Charles Murray and Progressive Education

Tom Wood

There has been a good deal of discussion recently about the value of the college degree, much of it centering on the views of Charles Murray. However, skepticism about the value of a college education, and about the B.A. degree in particular, has a long history.

Though it is mostly conservative and libertarian writers who have voiced doubts about the value of a college education recently, this has not been typical of most of American history. A book by Diane Ravitch shows in great detail that most of the criticism of liberal education, the academic curriculum, and the college degree has come from progressive educators, not conservative ones.

Left Back: A Century of Failed School Reforms (2000) is a must read. Ravitch throws a great deal of light on current issues in her history of the conflict in American education between conservative and progressive educators over the value of liberal education.

As I read him, Murray’s own skepticism about the value of the college degree and the B.A. degree goes roughly as follows:

Too many Americans are going to college. Most of the students who attend college are incapable of benefiting from it, since to “really” benefit from college one must have an IQ of 115 and above. This means that college can benefit only about the upper 20% of the population. The B.A. degree itself is meaningless. Nothing of any academic or intellectual value is taught to students who pursue this degree. Nothing is taught that is useful for life in the real world. In this respect it differs from the B.S. degree. The B.S. is a meaningful credential, because in order to earn it students must master specific skills, like the ability to build bridges or do chemical analyses or solve mathematical equations. The B.A. degree, on the other hand, does nothing of the sort. It is a meaningless credential because it does not qualify the student to do anything.

An undergraduate education leading to the B.A. degree can benefit students only if it inculcates a certain set of cultural values and develops the kind of character that embodies those values, but under the impact of mass education and multiculturalism, it isn’t even doing that. Egalitarianism has degraded liberal education. This is particularly serious because the future of America depends on educating its elite, who, even if they are not always the best, are always the brightest.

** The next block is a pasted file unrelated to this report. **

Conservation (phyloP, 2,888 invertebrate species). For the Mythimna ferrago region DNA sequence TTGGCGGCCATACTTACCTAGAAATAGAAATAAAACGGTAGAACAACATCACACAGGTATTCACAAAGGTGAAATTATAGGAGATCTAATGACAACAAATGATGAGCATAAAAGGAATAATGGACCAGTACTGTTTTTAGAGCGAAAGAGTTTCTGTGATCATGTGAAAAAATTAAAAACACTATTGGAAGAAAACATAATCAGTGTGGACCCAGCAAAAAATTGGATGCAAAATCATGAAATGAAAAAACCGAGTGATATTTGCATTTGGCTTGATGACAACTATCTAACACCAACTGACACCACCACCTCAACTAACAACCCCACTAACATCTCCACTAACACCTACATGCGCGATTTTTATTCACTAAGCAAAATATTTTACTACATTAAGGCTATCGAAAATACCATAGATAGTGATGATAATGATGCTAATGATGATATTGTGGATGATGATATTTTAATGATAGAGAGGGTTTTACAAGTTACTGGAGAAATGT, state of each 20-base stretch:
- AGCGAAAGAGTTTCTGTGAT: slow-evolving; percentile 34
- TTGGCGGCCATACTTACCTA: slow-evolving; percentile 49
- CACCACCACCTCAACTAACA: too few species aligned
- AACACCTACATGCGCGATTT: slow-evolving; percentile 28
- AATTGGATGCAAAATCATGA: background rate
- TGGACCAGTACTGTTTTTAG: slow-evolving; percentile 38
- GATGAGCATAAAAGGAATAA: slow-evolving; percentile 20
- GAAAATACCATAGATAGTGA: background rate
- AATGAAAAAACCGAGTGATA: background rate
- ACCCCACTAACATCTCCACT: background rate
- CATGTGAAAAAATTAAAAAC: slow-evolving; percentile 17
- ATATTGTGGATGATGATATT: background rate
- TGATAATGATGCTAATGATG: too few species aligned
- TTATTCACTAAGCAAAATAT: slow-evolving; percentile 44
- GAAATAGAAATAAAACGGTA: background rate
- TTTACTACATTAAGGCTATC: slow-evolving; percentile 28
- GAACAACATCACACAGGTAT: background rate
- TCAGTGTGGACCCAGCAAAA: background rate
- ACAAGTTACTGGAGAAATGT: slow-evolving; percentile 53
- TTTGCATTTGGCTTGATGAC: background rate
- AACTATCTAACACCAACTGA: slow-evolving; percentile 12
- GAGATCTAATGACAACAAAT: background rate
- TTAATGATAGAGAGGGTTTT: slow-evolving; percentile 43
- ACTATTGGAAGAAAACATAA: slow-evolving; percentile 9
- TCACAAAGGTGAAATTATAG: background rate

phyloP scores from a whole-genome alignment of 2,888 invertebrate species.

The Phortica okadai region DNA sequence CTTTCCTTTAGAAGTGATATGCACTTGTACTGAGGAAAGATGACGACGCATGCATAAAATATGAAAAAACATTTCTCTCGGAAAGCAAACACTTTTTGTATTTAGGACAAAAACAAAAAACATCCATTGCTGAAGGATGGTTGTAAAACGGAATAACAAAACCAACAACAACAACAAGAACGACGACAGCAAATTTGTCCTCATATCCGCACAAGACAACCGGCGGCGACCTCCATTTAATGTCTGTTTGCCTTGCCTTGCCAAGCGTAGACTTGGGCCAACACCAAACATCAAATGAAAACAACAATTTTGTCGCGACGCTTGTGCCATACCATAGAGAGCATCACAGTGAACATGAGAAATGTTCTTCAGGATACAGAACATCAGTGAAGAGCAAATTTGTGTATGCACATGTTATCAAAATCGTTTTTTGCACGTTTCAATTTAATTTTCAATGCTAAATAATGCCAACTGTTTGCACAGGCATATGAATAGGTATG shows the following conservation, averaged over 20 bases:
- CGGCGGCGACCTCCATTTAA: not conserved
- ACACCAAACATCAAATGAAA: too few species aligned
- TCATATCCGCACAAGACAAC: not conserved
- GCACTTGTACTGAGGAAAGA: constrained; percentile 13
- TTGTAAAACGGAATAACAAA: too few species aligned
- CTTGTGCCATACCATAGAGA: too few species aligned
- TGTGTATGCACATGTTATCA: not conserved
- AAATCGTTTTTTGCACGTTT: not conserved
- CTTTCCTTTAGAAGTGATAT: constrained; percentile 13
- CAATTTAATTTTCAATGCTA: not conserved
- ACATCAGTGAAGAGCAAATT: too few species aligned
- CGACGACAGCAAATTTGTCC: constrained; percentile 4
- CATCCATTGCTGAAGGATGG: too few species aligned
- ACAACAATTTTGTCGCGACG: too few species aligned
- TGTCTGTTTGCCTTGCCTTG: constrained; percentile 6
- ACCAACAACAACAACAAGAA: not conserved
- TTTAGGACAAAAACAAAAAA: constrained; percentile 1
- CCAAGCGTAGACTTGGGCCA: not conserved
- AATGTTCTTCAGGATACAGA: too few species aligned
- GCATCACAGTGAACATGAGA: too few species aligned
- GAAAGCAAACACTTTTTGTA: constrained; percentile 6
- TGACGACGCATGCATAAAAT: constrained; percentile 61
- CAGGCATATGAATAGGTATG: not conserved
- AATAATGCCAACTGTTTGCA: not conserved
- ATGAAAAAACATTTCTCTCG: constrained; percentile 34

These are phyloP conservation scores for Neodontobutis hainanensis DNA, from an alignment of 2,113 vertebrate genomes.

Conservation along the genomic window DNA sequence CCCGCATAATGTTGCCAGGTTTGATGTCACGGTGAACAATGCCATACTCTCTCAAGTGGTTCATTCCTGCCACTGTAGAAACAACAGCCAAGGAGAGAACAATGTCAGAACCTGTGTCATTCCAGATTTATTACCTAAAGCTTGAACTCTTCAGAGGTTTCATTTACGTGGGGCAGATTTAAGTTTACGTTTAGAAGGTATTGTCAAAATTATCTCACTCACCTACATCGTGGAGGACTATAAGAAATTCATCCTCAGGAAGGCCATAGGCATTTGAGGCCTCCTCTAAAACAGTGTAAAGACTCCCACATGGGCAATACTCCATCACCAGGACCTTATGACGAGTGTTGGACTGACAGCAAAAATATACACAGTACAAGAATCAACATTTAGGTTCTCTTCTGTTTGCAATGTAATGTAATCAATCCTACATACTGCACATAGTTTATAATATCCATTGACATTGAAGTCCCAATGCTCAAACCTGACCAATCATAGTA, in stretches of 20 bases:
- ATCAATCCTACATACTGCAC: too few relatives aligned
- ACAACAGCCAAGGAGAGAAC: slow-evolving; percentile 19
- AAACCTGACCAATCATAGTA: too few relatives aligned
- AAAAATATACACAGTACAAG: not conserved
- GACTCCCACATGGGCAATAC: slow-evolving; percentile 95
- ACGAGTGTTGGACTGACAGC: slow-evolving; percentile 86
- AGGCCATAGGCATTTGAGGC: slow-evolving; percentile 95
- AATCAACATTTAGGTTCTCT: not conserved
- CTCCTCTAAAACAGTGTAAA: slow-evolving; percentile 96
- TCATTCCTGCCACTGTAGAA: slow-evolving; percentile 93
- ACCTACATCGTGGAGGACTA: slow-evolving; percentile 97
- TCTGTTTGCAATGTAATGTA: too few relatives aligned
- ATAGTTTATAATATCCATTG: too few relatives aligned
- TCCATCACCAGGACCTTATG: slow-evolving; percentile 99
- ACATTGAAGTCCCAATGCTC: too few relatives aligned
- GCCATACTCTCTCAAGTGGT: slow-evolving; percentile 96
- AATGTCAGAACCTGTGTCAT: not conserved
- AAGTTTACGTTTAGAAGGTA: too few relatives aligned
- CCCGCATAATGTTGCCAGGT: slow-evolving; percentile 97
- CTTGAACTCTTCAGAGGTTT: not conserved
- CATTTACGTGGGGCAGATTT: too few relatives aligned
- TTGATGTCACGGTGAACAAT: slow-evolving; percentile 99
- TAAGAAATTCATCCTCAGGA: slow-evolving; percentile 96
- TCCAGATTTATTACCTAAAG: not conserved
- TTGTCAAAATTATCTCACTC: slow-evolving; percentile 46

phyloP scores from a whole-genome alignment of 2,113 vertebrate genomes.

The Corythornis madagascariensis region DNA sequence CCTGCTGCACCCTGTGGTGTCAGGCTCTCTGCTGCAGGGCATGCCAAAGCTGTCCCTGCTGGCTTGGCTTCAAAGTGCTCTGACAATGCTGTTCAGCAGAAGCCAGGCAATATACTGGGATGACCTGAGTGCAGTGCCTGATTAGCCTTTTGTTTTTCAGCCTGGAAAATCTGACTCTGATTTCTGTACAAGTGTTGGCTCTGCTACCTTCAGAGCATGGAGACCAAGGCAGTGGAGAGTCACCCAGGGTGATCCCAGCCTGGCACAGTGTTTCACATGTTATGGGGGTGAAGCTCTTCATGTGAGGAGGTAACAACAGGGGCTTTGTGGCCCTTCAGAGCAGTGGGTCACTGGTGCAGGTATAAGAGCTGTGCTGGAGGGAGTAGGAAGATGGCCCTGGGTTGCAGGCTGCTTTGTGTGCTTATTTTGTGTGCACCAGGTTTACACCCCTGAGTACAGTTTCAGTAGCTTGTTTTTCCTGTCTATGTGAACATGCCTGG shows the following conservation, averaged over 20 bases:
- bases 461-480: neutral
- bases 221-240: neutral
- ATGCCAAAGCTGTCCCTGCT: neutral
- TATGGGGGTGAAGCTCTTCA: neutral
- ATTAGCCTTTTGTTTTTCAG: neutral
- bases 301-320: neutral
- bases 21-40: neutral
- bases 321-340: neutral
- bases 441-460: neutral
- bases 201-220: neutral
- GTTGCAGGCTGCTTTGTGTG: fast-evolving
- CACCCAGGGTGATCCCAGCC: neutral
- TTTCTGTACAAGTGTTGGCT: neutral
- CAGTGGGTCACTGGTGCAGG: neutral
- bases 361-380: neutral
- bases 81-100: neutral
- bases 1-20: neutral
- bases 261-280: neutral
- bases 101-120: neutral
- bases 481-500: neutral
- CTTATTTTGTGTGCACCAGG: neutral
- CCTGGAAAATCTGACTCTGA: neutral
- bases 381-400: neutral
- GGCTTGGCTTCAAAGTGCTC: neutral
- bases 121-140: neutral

Since Murray is so critical of liberal education, it is hard to see how it could contribute to the education even of the elite. For Murray, the factor of sheer intelligence, as measured by IQ tests, is almost always determinative. The brightest will become our leaders in any case.

Even the brightest students who get a liberal arts education do not learn any specific skills that they can apply in the real world that they will face after graduation—unlike say, accountants, machinists, and engineers who build bridges. Murray is not exactly opposed to liberal education and its traditional curriculum, at least for those who are well enough endowed mentally to benefit from it and whose families are able to afford it. He is tolerant of it, even though he does not believe that students in the liberal arts and humanities learn anything that is measurable and useful either for themselves or for society. And apart from the credentialing factor in the marketplace, such an education does nothing to alter one’s outcome in life. For that, sheer intelligence or IQ is determinative.